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Home > Columns > > April, 2006 - Motivational Strategies
by Lynn Seiser

Motivational Strategies by Lynn Seiser

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I have trained in martial arts and fighting systems my entire adult life. I started when I was 17. That was 38 years ago.

It was once suggested to me that I started the martial arts out of fear. I had to admit that was why I started. When asked if I was still afraid, I had to admit I wasn't.

When I am asked why I continue, I say I don't golf. There is something about the windmill and clown faces that I just never got over.

When asked how I get myself to keep showing up, I always respond it's because it's who I am and I am having fun.

This is just getting me started about modern sport psychology applied to traditional martial arts training. Here are a few initial thoughts for your consideration and conversation.

There are usually two directions to motivation, away from and towards. Most fear-based motivation is away-from. It's what we don't want to happen, it's negative. Towards motivation is what we do want to happen, it's positive. There is a difference in how you train if it's because you are afraid and don't want to get beat up or if you want to feel better yourself and safer when facing conflict. I often ask people if they make a shopping list based on what they want or what they don't want. It's amazing how many people spend most of their life in the negativity of always searching, and finding, what they don't really want. A great propulsion system is to remind yourself of what will happen if you don't train (giving a little push from behind) and what will happen if you do (a pull from the front).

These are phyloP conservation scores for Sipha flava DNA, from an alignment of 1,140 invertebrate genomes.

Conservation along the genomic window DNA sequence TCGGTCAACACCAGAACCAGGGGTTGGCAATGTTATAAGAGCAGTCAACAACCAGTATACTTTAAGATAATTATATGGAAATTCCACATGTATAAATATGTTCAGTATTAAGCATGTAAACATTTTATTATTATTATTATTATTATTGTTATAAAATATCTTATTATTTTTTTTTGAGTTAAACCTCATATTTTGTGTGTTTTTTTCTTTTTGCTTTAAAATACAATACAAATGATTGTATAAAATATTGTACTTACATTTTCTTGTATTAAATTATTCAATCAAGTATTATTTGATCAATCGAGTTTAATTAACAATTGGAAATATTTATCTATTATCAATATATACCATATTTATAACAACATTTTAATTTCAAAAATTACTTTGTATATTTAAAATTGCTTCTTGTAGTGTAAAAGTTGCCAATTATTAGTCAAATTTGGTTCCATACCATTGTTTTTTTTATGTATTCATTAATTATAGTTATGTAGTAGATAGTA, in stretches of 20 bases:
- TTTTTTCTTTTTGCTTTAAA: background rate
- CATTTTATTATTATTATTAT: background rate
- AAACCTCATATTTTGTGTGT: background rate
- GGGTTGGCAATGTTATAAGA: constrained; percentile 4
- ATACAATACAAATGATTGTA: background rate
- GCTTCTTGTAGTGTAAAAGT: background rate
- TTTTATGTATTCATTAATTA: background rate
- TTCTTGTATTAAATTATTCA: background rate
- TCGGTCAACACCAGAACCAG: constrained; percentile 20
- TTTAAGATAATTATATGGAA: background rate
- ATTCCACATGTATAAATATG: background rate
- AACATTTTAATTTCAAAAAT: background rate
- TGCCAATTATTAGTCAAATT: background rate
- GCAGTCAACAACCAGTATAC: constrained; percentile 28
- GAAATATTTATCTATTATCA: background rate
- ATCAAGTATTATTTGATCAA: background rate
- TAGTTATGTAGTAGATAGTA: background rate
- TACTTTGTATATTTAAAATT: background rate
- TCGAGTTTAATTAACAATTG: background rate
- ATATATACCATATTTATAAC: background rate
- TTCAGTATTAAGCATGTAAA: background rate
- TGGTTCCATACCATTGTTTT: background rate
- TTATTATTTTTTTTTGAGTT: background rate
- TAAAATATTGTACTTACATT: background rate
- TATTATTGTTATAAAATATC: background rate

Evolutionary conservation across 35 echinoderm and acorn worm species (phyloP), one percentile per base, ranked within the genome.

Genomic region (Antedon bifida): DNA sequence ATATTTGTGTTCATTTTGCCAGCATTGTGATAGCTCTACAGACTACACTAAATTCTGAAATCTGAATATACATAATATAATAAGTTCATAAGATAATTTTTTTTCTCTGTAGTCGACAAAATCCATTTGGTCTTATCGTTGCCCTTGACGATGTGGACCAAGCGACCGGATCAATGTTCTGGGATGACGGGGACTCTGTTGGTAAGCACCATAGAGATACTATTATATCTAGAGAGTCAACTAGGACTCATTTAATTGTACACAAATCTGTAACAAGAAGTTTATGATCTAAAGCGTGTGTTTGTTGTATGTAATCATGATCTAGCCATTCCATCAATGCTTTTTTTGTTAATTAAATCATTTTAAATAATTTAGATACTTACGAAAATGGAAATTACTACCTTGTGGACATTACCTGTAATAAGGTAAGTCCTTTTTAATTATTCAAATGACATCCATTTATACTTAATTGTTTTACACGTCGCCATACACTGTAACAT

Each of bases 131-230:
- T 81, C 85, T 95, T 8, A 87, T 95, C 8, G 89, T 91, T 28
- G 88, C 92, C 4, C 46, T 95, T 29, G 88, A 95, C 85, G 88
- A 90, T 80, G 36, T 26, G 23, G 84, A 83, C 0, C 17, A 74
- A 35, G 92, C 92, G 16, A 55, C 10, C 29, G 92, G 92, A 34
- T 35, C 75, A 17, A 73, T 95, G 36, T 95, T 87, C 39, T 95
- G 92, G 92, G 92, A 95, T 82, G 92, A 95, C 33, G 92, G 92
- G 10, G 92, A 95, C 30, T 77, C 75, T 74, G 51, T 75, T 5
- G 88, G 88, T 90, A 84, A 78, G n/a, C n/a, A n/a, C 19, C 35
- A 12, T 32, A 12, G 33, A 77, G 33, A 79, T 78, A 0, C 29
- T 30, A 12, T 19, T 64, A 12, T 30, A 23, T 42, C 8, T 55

Another factor or variable in motivation is whether it is external or internal. Are you training to please someone else or yourself? Does the reward or payoff from training come through recognition by others who are watching or will appreciate your accomplishments or from an internal sense of better well-being and self-acceptance and appreciation. When no one is watching, how well do you train? As humans, we all want to be accepted and appreciated by others. As humans, most of us suffer most because we don't accept and appreciate ourselves.

Are you most motivated by something visual, auditory, or kinesthetic? When you ask yourself how you get yourself to train well, you may find that it is through the visual image of how it looks to you and others. Others are motivated because of what it says about them. Still others are motivated because of how it feels or how it's going to feel.

You may be motivated away from your past because of who you used to be and towards the future of who you would like to be. You may be motivated by the acceptance and appreciation of others as well as yourself. You may motivate yourself by what you see, hear, and feel.

When you've trained as long as I have, it's just what you do and who you are. The motivation comes through identity, enjoyment of the activity, and the people.

Whatever it takes, I hope we are all motivated to become better people and to work together towards a better world. I hope one day we can share space and time training together and enjoy our humanness.

Thanks for listening, for the opportunity to be of service, and for sharing the journey. Get back to training. KWATZ!

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